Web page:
The Oscars: My Take

I love movies.

I always make it my mission to see all of the Best Picture nominees before the show. I don’t always get there, but it’s a good goal to have. This year my final number: 5 out of eight, with Whiplash (6) on its way via amazon. That means I will have yet to see only Selma  and American Sniper as of this time next week (after my girlfriend and I watch J.K. Simmons teach his music methods through violence).

Full disclosure: I was rooting hard for Boyhood in the best picture race. It was the best film of the past year. Twelve years in the making, it will stand as director Richard Linklater’s true masterpiece. But Hollywood always loves stories about itself. So I wasn’t surprised when Sean Penn announced Birdman as the best picture.

I was so happy to see the best actor statue didn’t go to Michael Keaton, who would have been the sentimental, life-time achievement winner. Eddie Redmayne’s Stephen Hawcking was spot-on and so perfectly done you almost forgot you were watching a man who could get up out of Hawking’s wheelchair and walk to his car at the end of the day.

Three categories were obvious before the night opened. Both best supporting categories and the best actress oscar. No one–and I mean no one–has seen Still Alice, for which Julianne Moore took home her first oscar in five nominations. Everyone should see Boyhood; the boy’s mother is your best supporting actress winner, Patricia Arquette. J.K. Simmons is such a likable nice-guy character actor, who takes home oscar for playing an ass of a teacher. (I’ve had a few of those. They didn’t beat me up or anything, but haven’t we all had jerks for teachers? *Grin.*).

There’s not much to say as to the animated films. Other than: Where the heck was The Lego Movie? How do you not at least nominate them, academy? If you had you know everything would have been awesome.

Barney Stinson–errr, NPH–hosted the festivities. He did well–no one is ever perfect in that job. Ask David Letterman. But I thought he was very good. I am a huge NPH fan, and so any excuse to watch him, and I’m there.

The best moments of the night, in no particular order:

When that Polish guy didn’t leave the stage. He just kept talking, and everyone was like, Ah, what the hell? He’s cool.

Lady Gaga sings Sound Of Music, ending in an embrace with Julie Andrews.

John Legend and Common perform Glory. And Oprah apparently thinks she herself fought in the civil rights movement or something. You. Are. Not. Rosa. Parks. But the song was amazing. Amazing!

And, of course, NPH’s opening niumber just NAILED it! What a great way to celebrate movies!

My grandmother taught me to love movies. She would have loved last night. And we would have called each other tonight to talk about it. She’s not here anymore. So this blog will have to do.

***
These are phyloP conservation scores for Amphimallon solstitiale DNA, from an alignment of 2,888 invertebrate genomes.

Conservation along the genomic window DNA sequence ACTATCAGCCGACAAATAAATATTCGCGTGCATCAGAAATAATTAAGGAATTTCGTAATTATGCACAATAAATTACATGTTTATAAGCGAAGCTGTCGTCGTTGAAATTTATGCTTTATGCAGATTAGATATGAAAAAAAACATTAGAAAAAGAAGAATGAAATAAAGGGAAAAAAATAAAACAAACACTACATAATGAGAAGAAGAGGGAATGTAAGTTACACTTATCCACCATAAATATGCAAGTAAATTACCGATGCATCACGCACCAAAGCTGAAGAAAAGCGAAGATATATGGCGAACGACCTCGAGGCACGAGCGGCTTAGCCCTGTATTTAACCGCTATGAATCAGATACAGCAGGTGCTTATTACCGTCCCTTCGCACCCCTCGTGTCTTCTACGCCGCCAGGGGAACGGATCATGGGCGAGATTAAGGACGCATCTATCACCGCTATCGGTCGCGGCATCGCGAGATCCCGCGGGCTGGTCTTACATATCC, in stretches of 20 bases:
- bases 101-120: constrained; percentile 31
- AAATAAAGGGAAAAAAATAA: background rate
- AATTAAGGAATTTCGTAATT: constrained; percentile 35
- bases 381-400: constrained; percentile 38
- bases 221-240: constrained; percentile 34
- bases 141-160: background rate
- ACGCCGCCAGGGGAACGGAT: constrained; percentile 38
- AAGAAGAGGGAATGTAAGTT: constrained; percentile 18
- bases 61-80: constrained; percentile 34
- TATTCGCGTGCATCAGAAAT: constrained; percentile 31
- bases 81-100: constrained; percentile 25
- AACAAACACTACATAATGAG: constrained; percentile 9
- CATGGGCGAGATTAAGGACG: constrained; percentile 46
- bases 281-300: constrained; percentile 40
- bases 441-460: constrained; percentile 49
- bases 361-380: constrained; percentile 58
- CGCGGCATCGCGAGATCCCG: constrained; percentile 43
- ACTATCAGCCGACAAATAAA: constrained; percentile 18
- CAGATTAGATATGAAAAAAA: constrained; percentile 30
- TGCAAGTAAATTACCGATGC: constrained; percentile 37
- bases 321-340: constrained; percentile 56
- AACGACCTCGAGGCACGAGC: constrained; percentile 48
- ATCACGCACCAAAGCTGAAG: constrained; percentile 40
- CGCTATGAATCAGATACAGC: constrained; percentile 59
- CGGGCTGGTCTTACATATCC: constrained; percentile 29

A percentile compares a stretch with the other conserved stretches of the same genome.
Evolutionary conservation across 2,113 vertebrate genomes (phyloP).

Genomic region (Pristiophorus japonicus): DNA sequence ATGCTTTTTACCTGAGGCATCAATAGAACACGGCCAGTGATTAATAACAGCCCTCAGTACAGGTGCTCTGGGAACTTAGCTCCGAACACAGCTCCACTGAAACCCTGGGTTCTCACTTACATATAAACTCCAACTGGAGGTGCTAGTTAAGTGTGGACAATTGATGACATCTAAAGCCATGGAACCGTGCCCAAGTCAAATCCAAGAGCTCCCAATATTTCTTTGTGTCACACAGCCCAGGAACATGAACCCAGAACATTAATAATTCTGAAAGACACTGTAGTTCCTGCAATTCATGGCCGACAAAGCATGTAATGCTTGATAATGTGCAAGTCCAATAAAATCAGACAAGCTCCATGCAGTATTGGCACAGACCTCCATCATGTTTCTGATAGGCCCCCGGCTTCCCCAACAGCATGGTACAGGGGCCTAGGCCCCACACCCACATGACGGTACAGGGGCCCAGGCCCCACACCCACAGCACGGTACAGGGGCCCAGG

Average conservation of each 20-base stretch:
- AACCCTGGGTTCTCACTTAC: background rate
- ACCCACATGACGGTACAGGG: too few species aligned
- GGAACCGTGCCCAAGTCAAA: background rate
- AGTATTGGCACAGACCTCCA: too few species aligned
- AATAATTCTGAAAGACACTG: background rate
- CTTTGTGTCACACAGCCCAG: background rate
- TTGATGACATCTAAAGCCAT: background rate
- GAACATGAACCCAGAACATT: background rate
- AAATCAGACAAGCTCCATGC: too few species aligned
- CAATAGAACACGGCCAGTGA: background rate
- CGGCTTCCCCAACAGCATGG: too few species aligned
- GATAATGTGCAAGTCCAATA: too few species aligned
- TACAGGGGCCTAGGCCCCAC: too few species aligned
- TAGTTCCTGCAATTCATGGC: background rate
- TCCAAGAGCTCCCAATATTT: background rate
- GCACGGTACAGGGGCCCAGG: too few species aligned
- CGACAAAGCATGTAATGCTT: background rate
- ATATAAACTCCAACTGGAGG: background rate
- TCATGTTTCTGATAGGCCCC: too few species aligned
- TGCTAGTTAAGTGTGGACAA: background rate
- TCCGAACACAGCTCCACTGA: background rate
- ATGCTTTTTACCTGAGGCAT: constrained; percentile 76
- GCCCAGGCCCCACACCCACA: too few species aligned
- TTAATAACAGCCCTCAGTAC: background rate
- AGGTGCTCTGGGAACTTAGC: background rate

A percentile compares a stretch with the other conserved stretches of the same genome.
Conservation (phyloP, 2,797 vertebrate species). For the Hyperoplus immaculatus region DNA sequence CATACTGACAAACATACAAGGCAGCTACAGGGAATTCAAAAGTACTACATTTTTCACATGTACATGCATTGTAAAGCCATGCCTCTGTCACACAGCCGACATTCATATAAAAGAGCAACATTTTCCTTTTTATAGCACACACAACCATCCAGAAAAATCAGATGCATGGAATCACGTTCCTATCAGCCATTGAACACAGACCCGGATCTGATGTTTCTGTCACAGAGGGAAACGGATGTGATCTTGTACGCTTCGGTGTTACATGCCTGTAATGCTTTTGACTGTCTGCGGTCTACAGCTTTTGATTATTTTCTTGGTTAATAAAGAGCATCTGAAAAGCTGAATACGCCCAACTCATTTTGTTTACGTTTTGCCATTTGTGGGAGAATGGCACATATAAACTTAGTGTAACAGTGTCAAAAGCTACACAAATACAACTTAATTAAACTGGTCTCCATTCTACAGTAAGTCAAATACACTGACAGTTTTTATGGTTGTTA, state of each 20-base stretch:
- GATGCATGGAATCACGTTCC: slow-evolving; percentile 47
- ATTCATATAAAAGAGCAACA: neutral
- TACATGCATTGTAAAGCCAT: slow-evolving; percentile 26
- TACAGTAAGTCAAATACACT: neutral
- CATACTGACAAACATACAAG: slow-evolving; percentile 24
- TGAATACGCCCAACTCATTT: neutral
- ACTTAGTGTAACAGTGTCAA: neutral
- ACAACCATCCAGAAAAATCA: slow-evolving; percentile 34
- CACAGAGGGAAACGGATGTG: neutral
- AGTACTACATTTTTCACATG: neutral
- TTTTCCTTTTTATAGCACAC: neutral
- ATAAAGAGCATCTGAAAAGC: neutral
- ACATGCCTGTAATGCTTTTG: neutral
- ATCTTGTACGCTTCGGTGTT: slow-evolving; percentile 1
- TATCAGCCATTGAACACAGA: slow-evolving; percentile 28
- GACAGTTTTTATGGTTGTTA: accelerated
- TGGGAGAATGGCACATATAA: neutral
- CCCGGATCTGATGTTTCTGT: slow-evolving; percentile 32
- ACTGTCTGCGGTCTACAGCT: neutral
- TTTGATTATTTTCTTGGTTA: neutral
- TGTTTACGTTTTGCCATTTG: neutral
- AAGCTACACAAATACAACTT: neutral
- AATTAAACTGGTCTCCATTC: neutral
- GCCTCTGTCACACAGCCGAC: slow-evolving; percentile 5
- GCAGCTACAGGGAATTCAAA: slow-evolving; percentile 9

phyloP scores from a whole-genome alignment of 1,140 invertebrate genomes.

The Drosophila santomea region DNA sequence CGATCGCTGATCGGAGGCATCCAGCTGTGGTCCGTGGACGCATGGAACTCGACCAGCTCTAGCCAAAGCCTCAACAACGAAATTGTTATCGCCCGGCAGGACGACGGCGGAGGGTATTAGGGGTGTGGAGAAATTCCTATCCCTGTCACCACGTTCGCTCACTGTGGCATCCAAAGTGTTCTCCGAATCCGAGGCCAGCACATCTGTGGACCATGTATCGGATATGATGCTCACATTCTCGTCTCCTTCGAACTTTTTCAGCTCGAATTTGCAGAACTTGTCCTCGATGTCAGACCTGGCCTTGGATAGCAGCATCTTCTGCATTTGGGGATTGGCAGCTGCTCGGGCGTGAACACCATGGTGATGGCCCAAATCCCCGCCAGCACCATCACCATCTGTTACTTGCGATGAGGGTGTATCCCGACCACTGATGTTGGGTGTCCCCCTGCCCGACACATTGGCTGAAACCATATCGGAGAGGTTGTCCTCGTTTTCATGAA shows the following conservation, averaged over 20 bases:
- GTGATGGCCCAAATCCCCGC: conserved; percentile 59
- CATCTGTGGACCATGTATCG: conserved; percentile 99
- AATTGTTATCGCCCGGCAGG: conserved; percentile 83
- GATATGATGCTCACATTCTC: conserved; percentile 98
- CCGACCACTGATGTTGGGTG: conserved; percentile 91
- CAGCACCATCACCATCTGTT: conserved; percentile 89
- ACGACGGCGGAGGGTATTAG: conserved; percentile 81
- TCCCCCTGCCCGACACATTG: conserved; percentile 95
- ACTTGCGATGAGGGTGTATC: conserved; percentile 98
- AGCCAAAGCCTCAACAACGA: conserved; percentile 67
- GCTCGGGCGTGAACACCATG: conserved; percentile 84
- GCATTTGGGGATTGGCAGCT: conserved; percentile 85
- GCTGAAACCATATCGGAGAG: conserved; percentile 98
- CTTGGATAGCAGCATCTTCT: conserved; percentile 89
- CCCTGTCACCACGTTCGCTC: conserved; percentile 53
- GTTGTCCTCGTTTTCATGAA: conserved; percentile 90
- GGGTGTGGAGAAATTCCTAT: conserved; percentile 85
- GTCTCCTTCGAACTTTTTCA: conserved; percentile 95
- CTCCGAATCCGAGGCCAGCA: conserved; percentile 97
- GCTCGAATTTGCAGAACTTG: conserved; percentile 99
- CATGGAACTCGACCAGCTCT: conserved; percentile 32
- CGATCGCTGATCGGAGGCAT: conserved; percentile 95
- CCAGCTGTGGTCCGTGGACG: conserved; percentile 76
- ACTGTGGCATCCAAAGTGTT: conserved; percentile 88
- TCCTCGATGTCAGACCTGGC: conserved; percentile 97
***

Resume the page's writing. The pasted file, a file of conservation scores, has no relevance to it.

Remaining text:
What did you think of the oscars?

Boyhood (A movie By Richard Linklater)


I’ve been out of the theater, the experience complete, for a good five hours and change. Yet I’m still digesting all I saw, all that one of America’s greatest directors, Richard Linklater, put on the big screen to be seen in a 165-minute new American classic.

I don’t toss that word around lightly. I watched American Hustle last year. I was bold enough then, and I’m bold enough now, to say, simply and truthfully: That movie sucked. So if Boyhood wasn’t any good, I’d tell you.

And it isn’t good. It’s great, a sure best picture contender.

Everyone who watches Boyhood will experience it. And everyone who has an experience will have a slightly different experience than everyone else has, because we all go into the film with our own previous life experience as our guides, and it is those memories, and our memories of the time period covered (2002-2013) that ground Boyhood for each moviegoer.

I am a big brother. Have been since I was four years old. In 2002, my littlest brother, James, was about to turn 7, the same age as the great Ellar Coltrane’s Mason, and my little sister, the beautiful Ms. Katie, was about to turn 10, the same age as Mason’s sister Samantha (played with tenderness, skill, wit, and heart by the director’s daughter). In them, I saw my siblings. In the people around them, I saw myself.

Boyhood gets so much right. The advice given to both Mason and Samantha about life itself reminds me of the same advice I doled out, given to me years before. The brother-sister relationship. Even the video games these kids (okay, let’s be fair, the video games that Mason plays) are perfectly rendered here, so that you say, Yes, that is exactly what it was like!

Linklater’s best directing Oscar awaits him in February. If Boyhood doesn’t win best editing, then I don’t know what best editing means. If Arquette isn’t nominated for best actress, I would be utterly shocked. And if Boyhood isn’t in the running for best picture, then I want to know: What was the point of increasing the number of eligible movies from five to ten? Not only should this movie be nominated, if there is any justice in the academy’s vote, it should also win.

That means, just this once, Mr. Weinstein, let someone else come to the party. Back off promoting the rest of your films the way you’ve backed off promoting Snowpiercer (anyone who knows movies hopefully sees what I just wrote as a subtle dig). Admit that you’ve been bested, sir, because I’m telling you right now–you have!

Boyhood stars Ellar Coltrane, Patricia Arquette, Ethan Hawke, Lorelei Linklater. Run time: 165 min.